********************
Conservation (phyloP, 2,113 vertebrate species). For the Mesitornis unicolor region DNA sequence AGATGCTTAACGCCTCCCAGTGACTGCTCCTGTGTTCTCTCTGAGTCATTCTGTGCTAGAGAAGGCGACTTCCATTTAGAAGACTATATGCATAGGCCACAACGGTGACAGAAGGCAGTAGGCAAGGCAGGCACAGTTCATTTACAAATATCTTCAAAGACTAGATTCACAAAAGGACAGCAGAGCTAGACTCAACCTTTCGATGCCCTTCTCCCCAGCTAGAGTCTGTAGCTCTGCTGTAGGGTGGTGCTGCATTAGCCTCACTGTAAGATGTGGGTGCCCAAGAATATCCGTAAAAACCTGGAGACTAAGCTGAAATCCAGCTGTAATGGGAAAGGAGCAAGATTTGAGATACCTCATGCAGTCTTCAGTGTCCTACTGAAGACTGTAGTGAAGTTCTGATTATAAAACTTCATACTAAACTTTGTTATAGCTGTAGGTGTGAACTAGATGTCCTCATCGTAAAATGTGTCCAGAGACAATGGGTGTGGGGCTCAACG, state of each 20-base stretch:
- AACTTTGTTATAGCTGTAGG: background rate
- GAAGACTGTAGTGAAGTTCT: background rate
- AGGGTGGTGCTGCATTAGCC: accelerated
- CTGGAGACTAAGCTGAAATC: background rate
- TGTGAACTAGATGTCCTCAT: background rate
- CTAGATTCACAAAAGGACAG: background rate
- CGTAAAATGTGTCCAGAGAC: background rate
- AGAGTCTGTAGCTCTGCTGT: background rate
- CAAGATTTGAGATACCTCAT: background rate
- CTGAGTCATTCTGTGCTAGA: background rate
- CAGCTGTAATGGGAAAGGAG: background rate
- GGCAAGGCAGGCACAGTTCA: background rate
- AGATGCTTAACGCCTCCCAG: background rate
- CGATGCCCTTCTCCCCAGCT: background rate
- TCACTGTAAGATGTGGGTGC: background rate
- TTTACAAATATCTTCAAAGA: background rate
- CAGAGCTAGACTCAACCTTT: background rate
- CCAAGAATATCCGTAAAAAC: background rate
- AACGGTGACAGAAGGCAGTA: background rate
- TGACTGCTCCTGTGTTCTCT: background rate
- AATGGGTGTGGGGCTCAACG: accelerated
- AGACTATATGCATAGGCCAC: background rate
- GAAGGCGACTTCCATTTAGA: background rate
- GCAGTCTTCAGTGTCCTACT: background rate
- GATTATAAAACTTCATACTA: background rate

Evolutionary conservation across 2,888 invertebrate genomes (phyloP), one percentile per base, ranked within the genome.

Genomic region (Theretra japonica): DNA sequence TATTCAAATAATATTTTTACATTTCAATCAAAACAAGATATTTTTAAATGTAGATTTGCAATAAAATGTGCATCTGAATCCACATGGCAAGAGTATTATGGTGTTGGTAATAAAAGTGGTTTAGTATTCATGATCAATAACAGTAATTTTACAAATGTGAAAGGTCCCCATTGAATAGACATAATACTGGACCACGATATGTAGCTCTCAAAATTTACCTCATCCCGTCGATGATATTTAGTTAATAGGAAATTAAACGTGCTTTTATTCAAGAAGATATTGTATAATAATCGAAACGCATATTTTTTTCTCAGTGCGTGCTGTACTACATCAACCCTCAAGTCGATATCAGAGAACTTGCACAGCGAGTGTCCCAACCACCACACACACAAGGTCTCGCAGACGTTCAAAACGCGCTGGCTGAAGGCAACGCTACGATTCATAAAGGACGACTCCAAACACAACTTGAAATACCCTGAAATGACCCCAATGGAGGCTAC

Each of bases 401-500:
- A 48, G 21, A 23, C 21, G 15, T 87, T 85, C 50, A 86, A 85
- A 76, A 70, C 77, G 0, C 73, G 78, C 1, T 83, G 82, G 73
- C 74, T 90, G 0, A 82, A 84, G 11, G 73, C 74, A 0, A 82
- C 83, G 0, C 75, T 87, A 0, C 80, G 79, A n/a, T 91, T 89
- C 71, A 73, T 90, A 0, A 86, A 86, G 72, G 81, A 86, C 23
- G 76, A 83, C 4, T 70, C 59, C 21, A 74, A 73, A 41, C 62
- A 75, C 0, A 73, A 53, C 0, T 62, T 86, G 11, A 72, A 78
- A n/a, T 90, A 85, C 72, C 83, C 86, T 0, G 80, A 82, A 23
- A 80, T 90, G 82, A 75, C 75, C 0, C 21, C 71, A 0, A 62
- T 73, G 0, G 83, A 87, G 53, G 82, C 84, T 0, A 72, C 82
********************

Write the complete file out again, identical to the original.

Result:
Conservation (phyloP, 2,113 vertebrate species). For the Mesitornis unicolor region DNA sequence AGATGCTTAACGCCTCCCAGTGACTGCTCCTGTGTTCTCTCTGAGTCATTCTGTGCTAGAGAAGGCGACTTCCATTTAGAAGACTATATGCATAGGCCACAACGGTGACAGAAGGCAGTAGGCAAGGCAGGCACAGTTCATTTACAAATATCTTCAAAGACTAGATTCACAAAAGGACAGCAGAGCTAGACTCAACCTTTCGATGCCCTTCTCCCCAGCTAGAGTCTGTAGCTCTGCTGTAGGGTGGTGCTGCATTAGCCTCACTGTAAGATGTGGGTGCCCAAGAATATCCGTAAAAACCTGGAGACTAAGCTGAAATCCAGCTGTAATGGGAAAGGAGCAAGATTTGAGATACCTCATGCAGTCTTCAGTGTCCTACTGAAGACTGTAGTGAAGTTCTGATTATAAAACTTCATACTAAACTTTGTTATAGCTGTAGGTGTGAACTAGATGTCCTCATCGTAAAATGTGTCCAGAGACAATGGGTGTGGGGCTCAACG, state of each 20-base stretch:
- AACTTTGTTATAGCTGTAGG: background rate
- GAAGACTGTAGTGAAGTTCT: background rate
- AGGGTGGTGCTGCATTAGCC: accelerated
- CTGGAGACTAAGCTGAAATC: background rate
- TGTGAACTAGATGTCCTCAT: background rate
- CTAGATTCACAAAAGGACAG: background rate
- CGTAAAATGTGTCCAGAGAC: background rate
- AGAGTCTGTAGCTCTGCTGT: background rate
- CAAGATTTGAGATACCTCAT: background rate
- CTGAGTCATTCTGTGCTAGA: background rate
- CAGCTGTAATGGGAAAGGAG: background rate
- GGCAAGGCAGGCACAGTTCA: background rate
- AGATGCTTAACGCCTCCCAG: background rate
- CGATGCCCTTCTCCCCAGCT: background rate
- TCACTGTAAGATGTGGGTGC: background rate
- TTTACAAATATCTTCAAAGA: background rate
- CAGAGCTAGACTCAACCTTT: background rate
- CCAAGAATATCCGTAAAAAC: background rate
- AACGGTGACAGAAGGCAGTA: background rate
- TGACTGCTCCTGTGTTCTCT: background rate
- AATGGGTGTGGGGCTCAACG: accelerated
- AGACTATATGCATAGGCCAC: background rate
- GAAGGCGACTTCCATTTAGA: background rate
- GCAGTCTTCAGTGTCCTACT: background rate
- GATTATAAAACTTCATACTA: background rate

Evolutionary conservation across 2,888 invertebrate genomes (phyloP), one percentile per base, ranked within the genome.

Genomic region (Theretra japonica): DNA sequence TATTCAAATAATATTTTTACATTTCAATCAAAACAAGATATTTTTAAATGTAGATTTGCAATAAAATGTGCATCTGAATCCACATGGCAAGAGTATTATGGTGTTGGTAATAAAAGTGGTTTAGTATTCATGATCAATAACAGTAATTTTACAAATGTGAAAGGTCCCCATTGAATAGACATAATACTGGACCACGATATGTAGCTCTCAAAATTTACCTCATCCCGTCGATGATATTTAGTTAATAGGAAATTAAACGTGCTTTTATTCAAGAAGATATTGTATAATAATCGAAACGCATATTTTTTTCTCAGTGCGTGCTGTACTACATCAACCCTCAAGTCGATATCAGAGAACTTGCACAGCGAGTGTCCCAACCACCACACACACAAGGTCTCGCAGACGTTCAAAACGCGCTGGCTGAAGGCAACGCTACGATTCATAAAGGACGACTCCAAACACAACTTGAAATACCCTGAAATGACCCCAATGGAGGCTAC

Each of bases 401-500:
- A 48, G 21, A 23, C 21, G 15, T 87, T 85, C 50, A 86, A 85
- A 76, A 70, C 77, G 0, C 73, G 78, C 1, T 83, G 82, G 73
- C 74, T 90, G 0, A 82, A 84, G 11, G 73, C 74, A 0, A 82
- C 83, G 0, C 75, T 87, A 0, C 80, G 79, A n/a, T 91, T 89
- C 71, A 73, T 90, A 0, A 86, A 86, G 72, G 81, A 86, C 23
- G 76, A 83, C 4, T 70, C 59, C 21, A 74, A 73, A 41, C 62
- A 75, C 0, A 73, A 53, C 0, T 62, T 86, G 11, A 72, A 78
- A n/a, T 90, A 85, C 72, C 83, C 86, T 0, G 80, A 82, A 23
- A 80, T 90, G 82, A 75, C 75, C 0, C 21, C 71, A 0, A 62
- T 73, G 0, G 83, A 87, G 53, G 82, C 84, T 0, A 72, C 82